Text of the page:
Inhibition of Biofilm Formation, Quorum Sensing and Infection in Pseudomonas aeruginosa by Natural Products-Inspired Organosulfur Compounds

  • Nathaniel C. Cady,

    Affiliation: College of Nanoscale Science and Engineering, State University of New York at Albany, Albany, New York, United States of America

  • Kurt A. McKean,

    Affiliation: Department of Biological Sciences, State University of New York at Albany, Albany, New York, United States of America

  • Jason Behnke,

    Affiliation: College of Nanoscale Science and Engineering, State University of New York at Albany, Albany, New York, United States of America

  • Roman Kubec,

    Affiliation: Department of Applied Chemistry, University of South Bohemia, Czech Republic

  • Aaron P. Mosier,

    Affiliation: College of Nanoscale Science and Engineering, State University of New York at Albany, Albany, New York, United States of America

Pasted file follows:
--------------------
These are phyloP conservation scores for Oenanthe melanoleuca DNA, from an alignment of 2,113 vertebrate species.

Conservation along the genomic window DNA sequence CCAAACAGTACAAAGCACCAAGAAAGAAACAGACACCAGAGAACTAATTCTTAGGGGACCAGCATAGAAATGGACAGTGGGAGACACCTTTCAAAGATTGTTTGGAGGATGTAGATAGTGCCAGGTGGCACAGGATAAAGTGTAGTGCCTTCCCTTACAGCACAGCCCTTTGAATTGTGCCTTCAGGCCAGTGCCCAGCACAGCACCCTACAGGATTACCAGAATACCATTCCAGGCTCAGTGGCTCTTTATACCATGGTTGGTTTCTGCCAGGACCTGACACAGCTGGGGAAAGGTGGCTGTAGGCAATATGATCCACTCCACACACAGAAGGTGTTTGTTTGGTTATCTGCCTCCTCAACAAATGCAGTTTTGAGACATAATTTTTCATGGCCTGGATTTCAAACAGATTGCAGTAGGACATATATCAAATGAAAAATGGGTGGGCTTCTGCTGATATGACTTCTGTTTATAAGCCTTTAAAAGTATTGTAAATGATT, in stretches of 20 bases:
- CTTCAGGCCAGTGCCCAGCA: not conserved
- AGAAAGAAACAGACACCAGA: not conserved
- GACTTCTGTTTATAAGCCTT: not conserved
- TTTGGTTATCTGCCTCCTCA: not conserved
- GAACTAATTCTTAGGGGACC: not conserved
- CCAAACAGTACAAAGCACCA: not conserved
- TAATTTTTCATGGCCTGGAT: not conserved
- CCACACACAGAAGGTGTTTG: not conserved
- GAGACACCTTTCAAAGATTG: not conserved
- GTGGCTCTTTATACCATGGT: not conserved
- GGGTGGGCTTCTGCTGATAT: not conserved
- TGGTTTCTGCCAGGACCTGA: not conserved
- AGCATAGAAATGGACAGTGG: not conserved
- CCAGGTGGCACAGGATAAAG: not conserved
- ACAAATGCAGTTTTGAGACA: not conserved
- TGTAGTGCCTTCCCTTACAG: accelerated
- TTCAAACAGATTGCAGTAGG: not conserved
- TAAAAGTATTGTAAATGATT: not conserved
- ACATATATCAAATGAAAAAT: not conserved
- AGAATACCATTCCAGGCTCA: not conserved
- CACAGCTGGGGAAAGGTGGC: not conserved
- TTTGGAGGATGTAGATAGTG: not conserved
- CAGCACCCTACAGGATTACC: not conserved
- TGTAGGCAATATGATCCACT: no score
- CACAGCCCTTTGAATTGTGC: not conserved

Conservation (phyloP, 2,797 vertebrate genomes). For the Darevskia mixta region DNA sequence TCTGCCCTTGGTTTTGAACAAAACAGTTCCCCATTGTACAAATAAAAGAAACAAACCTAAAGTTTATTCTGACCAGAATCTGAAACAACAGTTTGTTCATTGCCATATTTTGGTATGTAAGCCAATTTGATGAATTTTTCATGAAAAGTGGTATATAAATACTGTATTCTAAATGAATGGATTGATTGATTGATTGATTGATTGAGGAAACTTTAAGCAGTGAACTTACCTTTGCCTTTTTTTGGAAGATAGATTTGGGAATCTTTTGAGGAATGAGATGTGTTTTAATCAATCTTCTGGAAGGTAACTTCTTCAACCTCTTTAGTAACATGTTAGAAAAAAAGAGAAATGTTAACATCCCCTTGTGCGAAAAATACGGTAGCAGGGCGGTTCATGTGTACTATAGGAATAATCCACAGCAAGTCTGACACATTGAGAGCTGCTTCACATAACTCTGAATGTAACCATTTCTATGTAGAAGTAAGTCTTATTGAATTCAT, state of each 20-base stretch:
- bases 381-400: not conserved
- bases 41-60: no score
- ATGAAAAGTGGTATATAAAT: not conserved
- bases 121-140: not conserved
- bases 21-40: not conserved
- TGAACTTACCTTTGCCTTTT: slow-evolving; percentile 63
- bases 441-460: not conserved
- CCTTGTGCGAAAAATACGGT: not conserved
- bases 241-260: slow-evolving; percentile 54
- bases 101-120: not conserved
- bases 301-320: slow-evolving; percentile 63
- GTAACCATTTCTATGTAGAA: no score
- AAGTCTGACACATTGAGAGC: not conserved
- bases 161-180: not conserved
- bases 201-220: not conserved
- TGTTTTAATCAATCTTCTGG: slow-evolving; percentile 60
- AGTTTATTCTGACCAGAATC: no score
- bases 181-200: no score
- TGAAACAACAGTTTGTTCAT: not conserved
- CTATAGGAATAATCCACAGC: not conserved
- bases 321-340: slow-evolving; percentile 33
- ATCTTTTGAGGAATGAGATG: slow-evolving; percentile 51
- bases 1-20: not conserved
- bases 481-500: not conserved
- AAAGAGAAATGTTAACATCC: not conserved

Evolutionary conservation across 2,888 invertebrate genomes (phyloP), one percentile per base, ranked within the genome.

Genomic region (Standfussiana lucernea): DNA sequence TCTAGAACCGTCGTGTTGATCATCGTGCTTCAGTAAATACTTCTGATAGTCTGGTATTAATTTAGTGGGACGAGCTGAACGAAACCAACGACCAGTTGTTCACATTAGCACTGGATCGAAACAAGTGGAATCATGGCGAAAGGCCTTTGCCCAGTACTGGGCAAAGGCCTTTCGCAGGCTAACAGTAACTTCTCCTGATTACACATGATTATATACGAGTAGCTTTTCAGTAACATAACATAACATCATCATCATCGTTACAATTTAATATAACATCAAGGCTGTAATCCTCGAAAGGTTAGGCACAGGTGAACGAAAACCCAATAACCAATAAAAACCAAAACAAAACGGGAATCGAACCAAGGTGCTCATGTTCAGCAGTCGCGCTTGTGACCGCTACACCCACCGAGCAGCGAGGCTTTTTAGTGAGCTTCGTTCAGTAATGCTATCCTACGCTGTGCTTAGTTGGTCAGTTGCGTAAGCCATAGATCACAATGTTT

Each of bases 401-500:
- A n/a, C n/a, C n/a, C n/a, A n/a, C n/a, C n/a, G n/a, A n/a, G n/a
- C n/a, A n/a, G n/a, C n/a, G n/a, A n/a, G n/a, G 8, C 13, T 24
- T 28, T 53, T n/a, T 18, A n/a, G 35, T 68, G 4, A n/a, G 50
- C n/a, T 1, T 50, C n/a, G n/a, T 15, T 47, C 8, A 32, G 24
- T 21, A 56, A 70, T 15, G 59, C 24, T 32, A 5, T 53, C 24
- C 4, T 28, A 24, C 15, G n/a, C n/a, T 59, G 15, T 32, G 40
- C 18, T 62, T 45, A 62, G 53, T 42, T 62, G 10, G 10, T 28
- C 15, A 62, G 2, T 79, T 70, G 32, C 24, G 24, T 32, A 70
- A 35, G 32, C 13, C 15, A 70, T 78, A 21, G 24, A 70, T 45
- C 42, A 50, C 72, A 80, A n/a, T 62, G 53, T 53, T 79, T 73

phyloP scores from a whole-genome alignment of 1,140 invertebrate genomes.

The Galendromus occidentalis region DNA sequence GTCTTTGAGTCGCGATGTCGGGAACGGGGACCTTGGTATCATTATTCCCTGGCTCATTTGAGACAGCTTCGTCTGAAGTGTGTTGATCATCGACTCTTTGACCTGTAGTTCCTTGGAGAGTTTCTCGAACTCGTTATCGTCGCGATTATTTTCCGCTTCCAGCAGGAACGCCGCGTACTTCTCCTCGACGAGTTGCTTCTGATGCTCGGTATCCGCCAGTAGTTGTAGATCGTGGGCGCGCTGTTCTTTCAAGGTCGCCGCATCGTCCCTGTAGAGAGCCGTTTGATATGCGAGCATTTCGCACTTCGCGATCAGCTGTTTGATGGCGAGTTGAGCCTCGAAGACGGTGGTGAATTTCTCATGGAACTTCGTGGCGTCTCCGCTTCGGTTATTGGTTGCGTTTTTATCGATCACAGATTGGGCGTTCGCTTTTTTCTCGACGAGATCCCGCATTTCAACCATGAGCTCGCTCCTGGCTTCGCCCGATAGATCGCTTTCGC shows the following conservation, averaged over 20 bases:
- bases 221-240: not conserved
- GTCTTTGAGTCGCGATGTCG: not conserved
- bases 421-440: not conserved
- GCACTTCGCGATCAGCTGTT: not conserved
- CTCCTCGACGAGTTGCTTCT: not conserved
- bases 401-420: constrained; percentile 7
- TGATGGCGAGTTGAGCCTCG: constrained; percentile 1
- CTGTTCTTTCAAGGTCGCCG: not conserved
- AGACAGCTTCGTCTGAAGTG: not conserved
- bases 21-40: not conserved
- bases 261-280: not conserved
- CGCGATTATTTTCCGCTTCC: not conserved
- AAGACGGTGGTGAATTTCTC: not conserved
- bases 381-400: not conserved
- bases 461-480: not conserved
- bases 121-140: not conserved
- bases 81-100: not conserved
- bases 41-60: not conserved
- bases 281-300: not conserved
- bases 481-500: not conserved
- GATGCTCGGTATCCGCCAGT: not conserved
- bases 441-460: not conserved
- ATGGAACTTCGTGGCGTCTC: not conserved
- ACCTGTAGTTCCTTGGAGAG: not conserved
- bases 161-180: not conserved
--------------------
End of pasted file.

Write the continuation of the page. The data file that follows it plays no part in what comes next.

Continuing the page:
• Stephen H. Kasper,

    Affiliation: College of Nanoscale Science and Engineering, State University of New York at Albany, Albany, New York, United States of America

  • David S. Burz,

    Affiliation: Department of Chemistry, State University of New York at Albany, Albany, New York, United States of America

  • Rabi A. Musah

    Affiliation: Department of Chemistry, State University of New York at Albany, Albany, New York, United States of America

Inhibition of Biofilm Formation, Quorum Sensing and Infection in Pseudomonas aeruginosa by Natural Products-Inspired Organosulfur Compounds

  • Nathaniel C. Cady, 
  • Kurt A. McKean, 
  • Jason Behnke, 
  • Roman Kubec, 
  • Aaron P. Mosier, 
  • Stephen H. Kasper, 
  • David S. Burz, 
  • Rabi A. Musah
  • Published: June 8, 2012
  • DOI: 10.1371/journal.pone.0038492